The inner glow that is never extinguished
Hans Strand has earned a reputation as the most ‘poetic’ of landscape photographers. His images are works of art. And yet the 56-year-old, who has won numerous international awards, came to professional photography rather late in life. In this interview he discusses his career path, visual language, and love of ZEISS lenses.
They say ‘practice makes perfect’, but you didn’t get into photography until your mid-20s. How did it all begin?
It was 1981. I was 25, about to finish my degree at Stockholm’s Royal Institute of Technology and visiting Stanford University in the U.S. as part of a study tour. I bought my first camera while I was there – a Contax with ZEISS lenses – and shot landscape photographs in Yosemite National Park. I will never forget that experience. I lost my photographic ‘virginity’ with Carl Zeiss, you could say (laughs). And the romance has continued to this day.
But it was only years later that you really got started as a professional photographer. How come?
I completed my exams and worked as a mechanical engineer for nine years. But then I got a very bad back problem which forced me to look for alternatives to sitting at a desk all day long. In hindsight, that was a blessing. In 1990, I began to work as a professional photographer and I still enjoy every day of it. I have never regretted the decision to reorient my career.
Your career path shows it’s never too late to do something you’re really passionate about. What do you enjoy most about your job?
Catching nature in its incredible complexity is pure happiness for me. I always felt a strong connection to nature. It’s like an inner glow that is never extinguished. Nature is always true and never trivial.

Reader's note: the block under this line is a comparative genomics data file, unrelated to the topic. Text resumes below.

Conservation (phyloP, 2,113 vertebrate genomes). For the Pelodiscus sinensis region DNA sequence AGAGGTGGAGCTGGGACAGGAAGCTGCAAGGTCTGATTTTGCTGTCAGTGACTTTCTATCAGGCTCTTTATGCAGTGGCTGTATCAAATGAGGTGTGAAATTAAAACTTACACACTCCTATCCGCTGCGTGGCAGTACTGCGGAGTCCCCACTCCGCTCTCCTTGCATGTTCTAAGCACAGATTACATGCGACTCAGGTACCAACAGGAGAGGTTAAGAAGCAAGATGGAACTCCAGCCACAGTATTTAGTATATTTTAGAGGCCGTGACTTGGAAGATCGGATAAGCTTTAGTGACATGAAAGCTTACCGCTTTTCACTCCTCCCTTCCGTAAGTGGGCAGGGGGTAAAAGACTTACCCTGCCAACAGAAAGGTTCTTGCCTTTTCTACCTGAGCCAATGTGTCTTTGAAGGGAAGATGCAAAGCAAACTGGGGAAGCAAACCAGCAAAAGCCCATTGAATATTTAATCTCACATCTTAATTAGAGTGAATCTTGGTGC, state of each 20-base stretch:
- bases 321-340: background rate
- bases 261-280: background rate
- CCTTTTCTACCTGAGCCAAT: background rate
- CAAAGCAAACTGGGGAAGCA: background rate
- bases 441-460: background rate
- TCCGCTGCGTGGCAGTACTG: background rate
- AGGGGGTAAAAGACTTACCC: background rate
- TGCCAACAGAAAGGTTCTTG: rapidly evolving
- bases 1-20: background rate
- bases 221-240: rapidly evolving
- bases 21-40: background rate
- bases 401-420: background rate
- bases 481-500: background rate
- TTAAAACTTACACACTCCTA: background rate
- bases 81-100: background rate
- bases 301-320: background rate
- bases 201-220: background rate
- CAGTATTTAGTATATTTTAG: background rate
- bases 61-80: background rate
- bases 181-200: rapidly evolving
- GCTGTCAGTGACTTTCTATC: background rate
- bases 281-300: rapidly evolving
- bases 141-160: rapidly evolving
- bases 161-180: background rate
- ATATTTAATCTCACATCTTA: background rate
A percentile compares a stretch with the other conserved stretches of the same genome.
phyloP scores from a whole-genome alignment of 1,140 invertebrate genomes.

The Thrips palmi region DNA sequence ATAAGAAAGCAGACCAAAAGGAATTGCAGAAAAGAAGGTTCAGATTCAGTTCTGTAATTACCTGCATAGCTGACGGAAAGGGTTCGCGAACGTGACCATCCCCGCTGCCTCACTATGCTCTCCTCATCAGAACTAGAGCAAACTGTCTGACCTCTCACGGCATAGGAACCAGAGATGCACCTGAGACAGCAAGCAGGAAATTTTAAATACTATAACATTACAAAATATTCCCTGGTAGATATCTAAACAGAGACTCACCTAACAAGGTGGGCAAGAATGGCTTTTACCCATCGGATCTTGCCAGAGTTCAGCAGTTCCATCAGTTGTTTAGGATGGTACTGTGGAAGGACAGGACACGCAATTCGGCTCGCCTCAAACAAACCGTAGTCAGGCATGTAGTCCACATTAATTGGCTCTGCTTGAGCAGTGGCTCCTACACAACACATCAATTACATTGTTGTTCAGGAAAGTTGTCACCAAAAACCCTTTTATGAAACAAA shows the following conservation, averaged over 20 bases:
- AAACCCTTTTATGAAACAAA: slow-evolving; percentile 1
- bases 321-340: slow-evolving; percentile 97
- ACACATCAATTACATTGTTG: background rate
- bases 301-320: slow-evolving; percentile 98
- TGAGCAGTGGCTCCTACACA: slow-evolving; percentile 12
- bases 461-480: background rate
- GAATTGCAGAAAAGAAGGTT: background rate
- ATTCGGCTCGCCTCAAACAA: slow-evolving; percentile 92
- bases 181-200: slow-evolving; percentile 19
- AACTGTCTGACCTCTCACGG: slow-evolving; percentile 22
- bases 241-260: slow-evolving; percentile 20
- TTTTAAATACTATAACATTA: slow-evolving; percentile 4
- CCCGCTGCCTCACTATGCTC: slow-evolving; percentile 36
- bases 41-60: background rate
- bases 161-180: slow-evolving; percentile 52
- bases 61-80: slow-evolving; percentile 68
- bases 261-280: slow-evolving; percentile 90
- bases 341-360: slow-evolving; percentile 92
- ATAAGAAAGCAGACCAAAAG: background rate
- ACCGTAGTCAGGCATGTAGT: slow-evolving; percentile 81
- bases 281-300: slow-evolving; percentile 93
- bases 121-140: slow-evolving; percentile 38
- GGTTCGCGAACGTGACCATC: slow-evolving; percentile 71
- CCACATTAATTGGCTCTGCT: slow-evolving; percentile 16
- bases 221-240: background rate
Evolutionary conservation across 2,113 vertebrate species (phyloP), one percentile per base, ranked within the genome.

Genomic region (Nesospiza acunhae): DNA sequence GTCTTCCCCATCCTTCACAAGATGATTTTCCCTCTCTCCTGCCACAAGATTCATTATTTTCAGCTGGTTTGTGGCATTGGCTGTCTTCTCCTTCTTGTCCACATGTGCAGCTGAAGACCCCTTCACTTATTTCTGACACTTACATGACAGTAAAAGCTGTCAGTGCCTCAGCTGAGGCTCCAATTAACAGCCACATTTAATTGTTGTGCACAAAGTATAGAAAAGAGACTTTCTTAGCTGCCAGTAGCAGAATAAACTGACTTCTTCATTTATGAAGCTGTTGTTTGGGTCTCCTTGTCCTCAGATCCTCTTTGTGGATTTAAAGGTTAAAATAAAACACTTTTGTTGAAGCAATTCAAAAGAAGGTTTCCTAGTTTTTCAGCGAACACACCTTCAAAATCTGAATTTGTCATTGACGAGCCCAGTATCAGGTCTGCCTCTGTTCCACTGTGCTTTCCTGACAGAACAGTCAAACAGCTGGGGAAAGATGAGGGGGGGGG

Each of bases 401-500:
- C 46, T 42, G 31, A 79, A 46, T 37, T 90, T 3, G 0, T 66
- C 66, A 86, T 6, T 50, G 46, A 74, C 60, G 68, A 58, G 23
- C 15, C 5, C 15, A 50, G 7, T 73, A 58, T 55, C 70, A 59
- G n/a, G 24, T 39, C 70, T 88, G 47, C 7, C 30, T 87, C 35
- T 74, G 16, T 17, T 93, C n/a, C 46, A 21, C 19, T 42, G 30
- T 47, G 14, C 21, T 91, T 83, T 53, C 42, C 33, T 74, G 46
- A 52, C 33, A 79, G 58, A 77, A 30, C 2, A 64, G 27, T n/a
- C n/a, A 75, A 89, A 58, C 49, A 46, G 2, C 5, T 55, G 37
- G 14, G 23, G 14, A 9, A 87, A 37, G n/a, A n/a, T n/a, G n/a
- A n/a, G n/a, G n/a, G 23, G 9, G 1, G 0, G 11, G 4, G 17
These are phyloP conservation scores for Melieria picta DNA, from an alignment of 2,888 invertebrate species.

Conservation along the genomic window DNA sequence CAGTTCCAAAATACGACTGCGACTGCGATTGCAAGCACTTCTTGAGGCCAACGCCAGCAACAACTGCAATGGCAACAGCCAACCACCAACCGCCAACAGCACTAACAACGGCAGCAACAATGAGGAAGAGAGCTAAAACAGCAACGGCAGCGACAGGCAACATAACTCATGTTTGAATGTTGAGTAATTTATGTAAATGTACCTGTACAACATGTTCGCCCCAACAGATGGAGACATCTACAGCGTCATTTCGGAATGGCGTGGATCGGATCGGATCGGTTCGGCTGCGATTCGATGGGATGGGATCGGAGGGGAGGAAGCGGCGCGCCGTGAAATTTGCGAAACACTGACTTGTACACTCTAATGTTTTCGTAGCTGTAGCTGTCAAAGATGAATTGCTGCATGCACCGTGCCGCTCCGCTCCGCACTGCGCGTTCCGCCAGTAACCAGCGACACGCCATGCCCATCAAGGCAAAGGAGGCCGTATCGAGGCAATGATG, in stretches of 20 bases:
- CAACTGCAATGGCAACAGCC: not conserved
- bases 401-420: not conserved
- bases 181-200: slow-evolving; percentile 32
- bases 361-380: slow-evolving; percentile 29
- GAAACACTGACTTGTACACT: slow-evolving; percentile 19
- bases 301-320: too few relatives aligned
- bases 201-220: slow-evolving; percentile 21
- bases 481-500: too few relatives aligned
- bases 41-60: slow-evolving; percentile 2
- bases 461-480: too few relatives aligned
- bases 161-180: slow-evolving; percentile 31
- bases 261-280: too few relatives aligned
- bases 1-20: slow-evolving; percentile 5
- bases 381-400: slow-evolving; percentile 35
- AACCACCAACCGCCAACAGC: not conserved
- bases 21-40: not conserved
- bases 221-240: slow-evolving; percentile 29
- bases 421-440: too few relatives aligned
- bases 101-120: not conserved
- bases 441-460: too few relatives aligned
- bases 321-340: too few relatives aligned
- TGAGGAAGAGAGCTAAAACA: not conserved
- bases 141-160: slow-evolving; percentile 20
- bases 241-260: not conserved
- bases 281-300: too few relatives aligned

You’ve just tested the new super wide-angle Distagon T* 2,8/15 from Carl Zeiss. What was it like?
Without wanting to sound over the top, I feel like I’m in heaven with this lens. I’ve been waiting for a 15 mm super wide-angle lens with such excellent technical qualities for a long time. Its image performance, design, technical quality and sharpness are a dream. And the creative possibilities are enormous, thanks to its extreme field angle. I was particularly impressed with how this lens performs all the way out into the farthest corners. As a trained engineer, what I really like about ZEISS lenses is their fantastic workmanship. It’s a great experience every time to hold a ZEISS lens in your hand. As well as the 15 mm, I’ve also come to love the Distagon T* 2,8/21. It allows photo compositions using large foregrounds in combination with great depth of field. The Distagon T* 1,4/35 is also a master lens: super-sharp all over the frame and a fantastic bokeh at f1.4.
Do you work with autofocus or only with manual focusing?
For my typical landscape photographs, I don’t need autofocus. I always work without it. I really like the large rotation angle when I focus the ZEISS lenses. Thanks to the all-metal mount, it’s very comfortable to adjust the lens and there’s no play in the focus mechanism. This allows me to focus very sharply. I haven’t found this kind of comfort with any other manufacturer.
Your career has taken you all over the world, from the Arctic to rainforests and deserts. But you always return to Iceland. Why?
I love Iceland with its raw, untamed nature and the nice people. It has become my second home. Its treeless, empty landscapes let you see 50 kilometers away. With its fascinating volcanoes, waterfalls, glaciers and jagged shores, you really feel the power of nature there. This inspires me again and again.
Can we expect a new book from you about Iceland any time soon?